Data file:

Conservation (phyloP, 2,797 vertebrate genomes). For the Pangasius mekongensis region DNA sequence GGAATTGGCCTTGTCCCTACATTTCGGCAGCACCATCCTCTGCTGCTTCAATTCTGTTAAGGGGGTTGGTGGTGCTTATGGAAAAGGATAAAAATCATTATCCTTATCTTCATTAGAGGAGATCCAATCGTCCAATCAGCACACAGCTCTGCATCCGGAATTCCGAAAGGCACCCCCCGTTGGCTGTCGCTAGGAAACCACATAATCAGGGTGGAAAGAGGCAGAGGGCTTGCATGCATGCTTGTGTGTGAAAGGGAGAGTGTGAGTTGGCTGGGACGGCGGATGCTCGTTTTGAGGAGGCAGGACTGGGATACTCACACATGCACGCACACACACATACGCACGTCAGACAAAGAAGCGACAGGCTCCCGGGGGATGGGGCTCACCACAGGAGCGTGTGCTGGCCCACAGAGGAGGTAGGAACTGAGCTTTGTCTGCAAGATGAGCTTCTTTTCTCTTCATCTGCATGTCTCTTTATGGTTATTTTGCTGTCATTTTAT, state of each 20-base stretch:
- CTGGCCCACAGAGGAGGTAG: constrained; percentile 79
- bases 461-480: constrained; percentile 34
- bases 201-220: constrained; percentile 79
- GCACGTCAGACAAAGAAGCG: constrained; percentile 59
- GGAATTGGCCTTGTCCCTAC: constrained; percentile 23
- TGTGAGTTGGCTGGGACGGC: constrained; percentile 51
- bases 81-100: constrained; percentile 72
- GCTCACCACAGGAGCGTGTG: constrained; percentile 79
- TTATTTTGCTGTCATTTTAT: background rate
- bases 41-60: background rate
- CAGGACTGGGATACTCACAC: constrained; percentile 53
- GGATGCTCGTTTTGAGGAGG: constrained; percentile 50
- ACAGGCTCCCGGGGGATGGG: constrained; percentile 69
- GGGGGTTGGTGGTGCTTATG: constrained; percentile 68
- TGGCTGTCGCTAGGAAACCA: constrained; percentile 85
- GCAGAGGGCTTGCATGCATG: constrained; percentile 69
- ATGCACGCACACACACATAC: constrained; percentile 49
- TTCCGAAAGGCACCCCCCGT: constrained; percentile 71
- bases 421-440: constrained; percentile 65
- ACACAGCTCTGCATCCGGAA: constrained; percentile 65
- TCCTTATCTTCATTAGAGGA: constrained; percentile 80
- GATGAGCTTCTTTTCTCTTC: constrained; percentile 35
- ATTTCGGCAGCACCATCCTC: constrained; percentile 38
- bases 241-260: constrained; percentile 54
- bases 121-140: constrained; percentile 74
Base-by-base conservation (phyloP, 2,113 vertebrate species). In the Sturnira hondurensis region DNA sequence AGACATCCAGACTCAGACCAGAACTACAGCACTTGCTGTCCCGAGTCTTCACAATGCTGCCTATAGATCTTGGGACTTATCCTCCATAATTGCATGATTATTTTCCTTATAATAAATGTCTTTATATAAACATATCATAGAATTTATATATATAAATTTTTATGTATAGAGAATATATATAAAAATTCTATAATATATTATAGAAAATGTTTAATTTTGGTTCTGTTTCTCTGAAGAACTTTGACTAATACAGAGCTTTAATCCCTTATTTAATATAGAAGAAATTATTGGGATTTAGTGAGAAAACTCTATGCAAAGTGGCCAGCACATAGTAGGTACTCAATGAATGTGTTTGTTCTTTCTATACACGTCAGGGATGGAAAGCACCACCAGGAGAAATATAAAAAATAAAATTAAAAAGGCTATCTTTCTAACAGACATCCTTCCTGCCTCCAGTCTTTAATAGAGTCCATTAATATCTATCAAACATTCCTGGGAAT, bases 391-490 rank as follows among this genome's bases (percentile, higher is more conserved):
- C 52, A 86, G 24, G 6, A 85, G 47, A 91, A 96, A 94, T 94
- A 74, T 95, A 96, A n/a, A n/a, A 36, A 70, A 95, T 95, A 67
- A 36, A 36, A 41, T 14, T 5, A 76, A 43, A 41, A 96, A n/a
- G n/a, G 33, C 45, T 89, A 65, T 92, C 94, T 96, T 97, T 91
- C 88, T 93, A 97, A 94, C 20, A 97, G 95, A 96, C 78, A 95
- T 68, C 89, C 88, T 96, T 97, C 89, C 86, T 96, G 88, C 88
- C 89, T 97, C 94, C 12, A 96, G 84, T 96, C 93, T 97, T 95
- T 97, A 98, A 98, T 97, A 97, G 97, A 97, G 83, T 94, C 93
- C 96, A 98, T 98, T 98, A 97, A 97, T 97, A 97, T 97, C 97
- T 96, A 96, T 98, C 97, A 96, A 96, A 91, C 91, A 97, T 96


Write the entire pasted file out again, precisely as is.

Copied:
Conservation (phyloP, 2,797 vertebrate genomes). For the Pangasius mekongensis region DNA sequence GGAATTGGCCTTGTCCCTACATTTCGGCAGCACCATCCTCTGCTGCTTCAATTCTGTTAAGGGGGTTGGTGGTGCTTATGGAAAAGGATAAAAATCATTATCCTTATCTTCATTAGAGGAGATCCAATCGTCCAATCAGCACACAGCTCTGCATCCGGAATTCCGAAAGGCACCCCCCGTTGGCTGTCGCTAGGAAACCACATAATCAGGGTGGAAAGAGGCAGAGGGCTTGCATGCATGCTTGTGTGTGAAAGGGAGAGTGTGAGTTGGCTGGGACGGCGGATGCTCGTTTTGAGGAGGCAGGACTGGGATACTCACACATGCACGCACACACACATACGCACGTCAGACAAAGAAGCGACAGGCTCCCGGGGGATGGGGCTCACCACAGGAGCGTGTGCTGGCCCACAGAGGAGGTAGGAACTGAGCTTTGTCTGCAAGATGAGCTTCTTTTCTCTTCATCTGCATGTCTCTTTATGGTTATTTTGCTGTCATTTTAT, state of each 20-base stretch:
- CTGGCCCACAGAGGAGGTAG: constrained; percentile 79
- bases 461-480: constrained; percentile 34
- bases 201-220: constrained; percentile 79
- GCACGTCAGACAAAGAAGCG: constrained; percentile 59
- GGAATTGGCCTTGTCCCTAC: constrained; percentile 23
- TGTGAGTTGGCTGGGACGGC: constrained; percentile 51
- bases 81-100: constrained; percentile 72
- GCTCACCACAGGAGCGTGTG: constrained; percentile 79
- TTATTTTGCTGTCATTTTAT: background rate
- bases 41-60: background rate
- CAGGACTGGGATACTCACAC: constrained; percentile 53
- GGATGCTCGTTTTGAGGAGG: constrained; percentile 50
- ACAGGCTCCCGGGGGATGGG: constrained; percentile 69
- GGGGGTTGGTGGTGCTTATG: constrained; percentile 68
- TGGCTGTCGCTAGGAAACCA: constrained; percentile 85
- GCAGAGGGCTTGCATGCATG: constrained; percentile 69
- ATGCACGCACACACACATAC: constrained; percentile 49
- TTCCGAAAGGCACCCCCCGT: constrained; percentile 71
- bases 421-440: constrained; percentile 65
- ACACAGCTCTGCATCCGGAA: constrained; percentile 65
- TCCTTATCTTCATTAGAGGA: constrained; percentile 80
- GATGAGCTTCTTTTCTCTTC: constrained; percentile 35
- ATTTCGGCAGCACCATCCTC: constrained; percentile 38
- bases 241-260: constrained; percentile 54
- bases 121-140: constrained; percentile 74
Base-by-base conservation (phyloP, 2,113 vertebrate species). In the Sturnira hondurensis region DNA sequence AGACATCCAGACTCAGACCAGAACTACAGCACTTGCTGTCCCGAGTCTTCACAATGCTGCCTATAGATCTTGGGACTTATCCTCCATAATTGCATGATTATTTTCCTTATAATAAATGTCTTTATATAAACATATCATAGAATTTATATATATAAATTTTTATGTATAGAGAATATATATAAAAATTCTATAATATATTATAGAAAATGTTTAATTTTGGTTCTGTTTCTCTGAAGAACTTTGACTAATACAGAGCTTTAATCCCTTATTTAATATAGAAGAAATTATTGGGATTTAGTGAGAAAACTCTATGCAAAGTGGCCAGCACATAGTAGGTACTCAATGAATGTGTTTGTTCTTTCTATACACGTCAGGGATGGAAAGCACCACCAGGAGAAATATAAAAAATAAAATTAAAAAGGCTATCTTTCTAACAGACATCCTTCCTGCCTCCAGTCTTTAATAGAGTCCATTAATATCTATCAAACATTCCTGGGAAT, bases 391-490 rank as follows among this genome's bases (percentile, higher is more conserved):
- C 52, A 86, G 24, G 6, A 85, G 47, A 91, A 96, A 94, T 94
- A 74, T 95, A 96, A n/a, A n/a, A 36, A 70, A 95, T 95, A 67
- A 36, A 36, A 41, T 14, T 5, A 76, A 43, A 41, A 96, A n/a
- G n/a, G 33, C 45, T 89, A 65, T 92, C 94, T 96, T 97, T 91
- C 88, T 93, A 97, A 94, C 20, A 97, G 95, A 96, C 78, A 95
- T 68, C 89, C 88, T 96, T 97, C 89, C 86, T 96, G 88, C 88
- C 89, T 97, C 94, C 12, A 96, G 84, T 96, C 93, T 97, T 95
- T 97, A 98, A 98, T 97, A 97, G 97, A 97, G 83, T 94, C 93
- C 96, A 98, T 98, T 98, A 97, A 97, T 97, A 97, T 97, C 97
- T 96, A 96, T 98, C 97, A 96, A 96, A 91, C 91, A 97, T 96